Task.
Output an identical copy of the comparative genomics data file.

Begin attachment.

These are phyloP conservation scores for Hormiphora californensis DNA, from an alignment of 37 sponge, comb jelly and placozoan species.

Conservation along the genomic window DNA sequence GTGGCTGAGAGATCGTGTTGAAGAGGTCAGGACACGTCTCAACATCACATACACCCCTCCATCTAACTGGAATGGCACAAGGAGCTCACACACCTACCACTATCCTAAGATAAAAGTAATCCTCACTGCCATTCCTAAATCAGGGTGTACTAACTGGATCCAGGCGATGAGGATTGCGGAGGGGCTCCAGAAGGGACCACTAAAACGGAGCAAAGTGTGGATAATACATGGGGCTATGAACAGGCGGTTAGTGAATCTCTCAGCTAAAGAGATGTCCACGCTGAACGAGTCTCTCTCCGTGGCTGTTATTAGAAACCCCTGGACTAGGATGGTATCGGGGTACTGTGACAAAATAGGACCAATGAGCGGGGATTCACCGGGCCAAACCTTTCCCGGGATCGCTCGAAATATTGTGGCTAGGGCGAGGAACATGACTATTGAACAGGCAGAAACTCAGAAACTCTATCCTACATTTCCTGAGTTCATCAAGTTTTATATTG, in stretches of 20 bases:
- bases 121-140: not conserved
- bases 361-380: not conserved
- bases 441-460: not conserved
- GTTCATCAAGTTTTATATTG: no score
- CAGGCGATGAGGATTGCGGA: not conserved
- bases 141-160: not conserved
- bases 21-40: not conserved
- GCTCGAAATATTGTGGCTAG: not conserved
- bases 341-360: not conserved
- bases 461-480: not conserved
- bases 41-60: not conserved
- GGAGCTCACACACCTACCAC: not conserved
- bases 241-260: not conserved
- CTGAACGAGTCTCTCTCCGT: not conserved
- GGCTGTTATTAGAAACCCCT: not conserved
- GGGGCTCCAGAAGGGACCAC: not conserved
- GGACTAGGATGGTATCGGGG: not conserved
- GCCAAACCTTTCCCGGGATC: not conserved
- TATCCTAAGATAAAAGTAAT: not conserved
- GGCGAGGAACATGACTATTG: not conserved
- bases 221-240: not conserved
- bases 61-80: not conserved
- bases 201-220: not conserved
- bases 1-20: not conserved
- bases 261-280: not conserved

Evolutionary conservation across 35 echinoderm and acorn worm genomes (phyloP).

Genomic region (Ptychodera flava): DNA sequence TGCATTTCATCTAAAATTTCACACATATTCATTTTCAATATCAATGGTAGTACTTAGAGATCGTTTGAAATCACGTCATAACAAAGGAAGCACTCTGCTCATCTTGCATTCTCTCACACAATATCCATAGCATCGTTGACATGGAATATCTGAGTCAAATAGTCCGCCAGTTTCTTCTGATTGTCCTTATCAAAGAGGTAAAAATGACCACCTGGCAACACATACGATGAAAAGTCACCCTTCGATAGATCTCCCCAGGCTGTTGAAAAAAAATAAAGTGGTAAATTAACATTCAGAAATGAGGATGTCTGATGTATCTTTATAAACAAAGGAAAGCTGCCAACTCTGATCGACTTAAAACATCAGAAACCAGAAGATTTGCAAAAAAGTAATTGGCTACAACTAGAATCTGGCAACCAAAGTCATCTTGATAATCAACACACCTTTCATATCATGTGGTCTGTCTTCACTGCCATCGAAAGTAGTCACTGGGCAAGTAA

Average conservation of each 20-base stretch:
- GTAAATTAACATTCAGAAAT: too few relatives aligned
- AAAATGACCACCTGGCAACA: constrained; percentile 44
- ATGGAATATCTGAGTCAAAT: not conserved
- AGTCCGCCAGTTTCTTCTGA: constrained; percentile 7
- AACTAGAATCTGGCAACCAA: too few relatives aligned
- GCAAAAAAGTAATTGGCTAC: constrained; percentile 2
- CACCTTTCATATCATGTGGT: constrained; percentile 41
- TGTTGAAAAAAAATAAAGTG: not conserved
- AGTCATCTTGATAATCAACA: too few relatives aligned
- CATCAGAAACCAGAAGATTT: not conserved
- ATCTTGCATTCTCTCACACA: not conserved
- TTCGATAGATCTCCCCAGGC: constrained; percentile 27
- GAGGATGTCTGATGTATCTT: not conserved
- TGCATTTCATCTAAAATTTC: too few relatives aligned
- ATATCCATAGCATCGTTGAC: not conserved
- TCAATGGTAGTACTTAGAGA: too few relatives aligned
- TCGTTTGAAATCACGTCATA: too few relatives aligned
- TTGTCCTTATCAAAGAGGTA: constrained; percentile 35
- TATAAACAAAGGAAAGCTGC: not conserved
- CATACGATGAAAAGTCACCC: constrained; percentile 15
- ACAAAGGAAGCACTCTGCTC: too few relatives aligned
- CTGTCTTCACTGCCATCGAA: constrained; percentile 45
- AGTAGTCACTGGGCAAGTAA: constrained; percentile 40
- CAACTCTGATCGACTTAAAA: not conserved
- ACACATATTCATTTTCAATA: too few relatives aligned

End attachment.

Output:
These are phyloP conservation scores for Hormiphora californensis DNA, from an alignment of 37 sponge, comb jelly and placozoan species.

Conservation along the genomic window DNA sequence GTGGCTGAGAGATCGTGTTGAAGAGGTCAGGACACGTCTCAACATCACATACACCCCTCCATCTAACTGGAATGGCACAAGGAGCTCACACACCTACCACTATCCTAAGATAAAAGTAATCCTCACTGCCATTCCTAAATCAGGGTGTACTAACTGGATCCAGGCGATGAGGATTGCGGAGGGGCTCCAGAAGGGACCACTAAAACGGAGCAAAGTGTGGATAATACATGGGGCTATGAACAGGCGGTTAGTGAATCTCTCAGCTAAAGAGATGTCCACGCTGAACGAGTCTCTCTCCGTGGCTGTTATTAGAAACCCCTGGACTAGGATGGTATCGGGGTACTGTGACAAAATAGGACCAATGAGCGGGGATTCACCGGGCCAAACCTTTCCCGGGATCGCTCGAAATATTGTGGCTAGGGCGAGGAACATGACTATTGAACAGGCAGAAACTCAGAAACTCTATCCTACATTTCCTGAGTTCATCAAGTTTTATATTG, in stretches of 20 bases:
- bases 121-140: not conserved
- bases 361-380: not conserved
- bases 441-460: not conserved
- GTTCATCAAGTTTTATATTG: no score
- CAGGCGATGAGGATTGCGGA: not conserved
- bases 141-160: not conserved
- bases 21-40: not conserved
- GCTCGAAATATTGTGGCTAG: not conserved
- bases 341-360: not conserved
- bases 461-480: not conserved
- bases 41-60: not conserved
- GGAGCTCACACACCTACCAC: not conserved
- bases 241-260: not conserved
- CTGAACGAGTCTCTCTCCGT: not conserved
- GGCTGTTATTAGAAACCCCT: not conserved
- GGGGCTCCAGAAGGGACCAC: not conserved
- GGACTAGGATGGTATCGGGG: not conserved
- GCCAAACCTTTCCCGGGATC: not conserved
- TATCCTAAGATAAAAGTAAT: not conserved
- GGCGAGGAACATGACTATTG: not conserved
- bases 221-240: not conserved
- bases 61-80: not conserved
- bases 201-220: not conserved
- bases 1-20: not conserved
- bases 261-280: not conserved

Evolutionary conservation across 35 echinoderm and acorn worm genomes (phyloP).

Genomic region (Ptychodera flava): DNA sequence TGCATTTCATCTAAAATTTCACACATATTCATTTTCAATATCAATGGTAGTACTTAGAGATCGTTTGAAATCACGTCATAACAAAGGAAGCACTCTGCTCATCTTGCATTCTCTCACACAATATCCATAGCATCGTTGACATGGAATATCTGAGTCAAATAGTCCGCCAGTTTCTTCTGATTGTCCTTATCAAAGAGGTAAAAATGACCACCTGGCAACACATACGATGAAAAGTCACCCTTCGATAGATCTCCCCAGGCTGTTGAAAAAAAATAAAGTGGTAAATTAACATTCAGAAATGAGGATGTCTGATGTATCTTTATAAACAAAGGAAAGCTGCCAACTCTGATCGACTTAAAACATCAGAAACCAGAAGATTTGCAAAAAAGTAATTGGCTACAACTAGAATCTGGCAACCAAAGTCATCTTGATAATCAACACACCTTTCATATCATGTGGTCTGTCTTCACTGCCATCGAAAGTAGTCACTGGGCAAGTAA

Average conservation of each 20-base stretch:
- GTAAATTAACATTCAGAAAT: too few relatives aligned
- AAAATGACCACCTGGCAACA: constrained; percentile 44
- ATGGAATATCTGAGTCAAAT: not conserved
- AGTCCGCCAGTTTCTTCTGA: constrained; percentile 7
- AACTAGAATCTGGCAACCAA: too few relatives aligned
- GCAAAAAAGTAATTGGCTAC: constrained; percentile 2
- CACCTTTCATATCATGTGGT: constrained; percentile 41
- TGTTGAAAAAAAATAAAGTG: not conserved
- AGTCATCTTGATAATCAACA: too few relatives aligned
- CATCAGAAACCAGAAGATTT: not conserved
- ATCTTGCATTCTCTCACACA: not conserved
- TTCGATAGATCTCCCCAGGC: constrained; percentile 27
- GAGGATGTCTGATGTATCTT: not conserved
- TGCATTTCATCTAAAATTTC: too few relatives aligned
- ATATCCATAGCATCGTTGAC: not conserved
- TCAATGGTAGTACTTAGAGA: too few relatives aligned
- TCGTTTGAAATCACGTCATA: too few relatives aligned
- TTGTCCTTATCAAAGAGGTA: constrained; percentile 35
- TATAAACAAAGGAAAGCTGC: not conserved
- CATACGATGAAAAGTCACCC: constrained; percentile 15
- ACAAAGGAAGCACTCTGCTC: too few relatives aligned
- CTGTCTTCACTGCCATCGAA: constrained; percentile 45
- AGTAGTCACTGGGCAAGTAA: constrained; percentile 40
- CAACTCTGATCGACTTAAAA: not conserved
- ACACATATTCATTTTCAATA: too few relatives aligned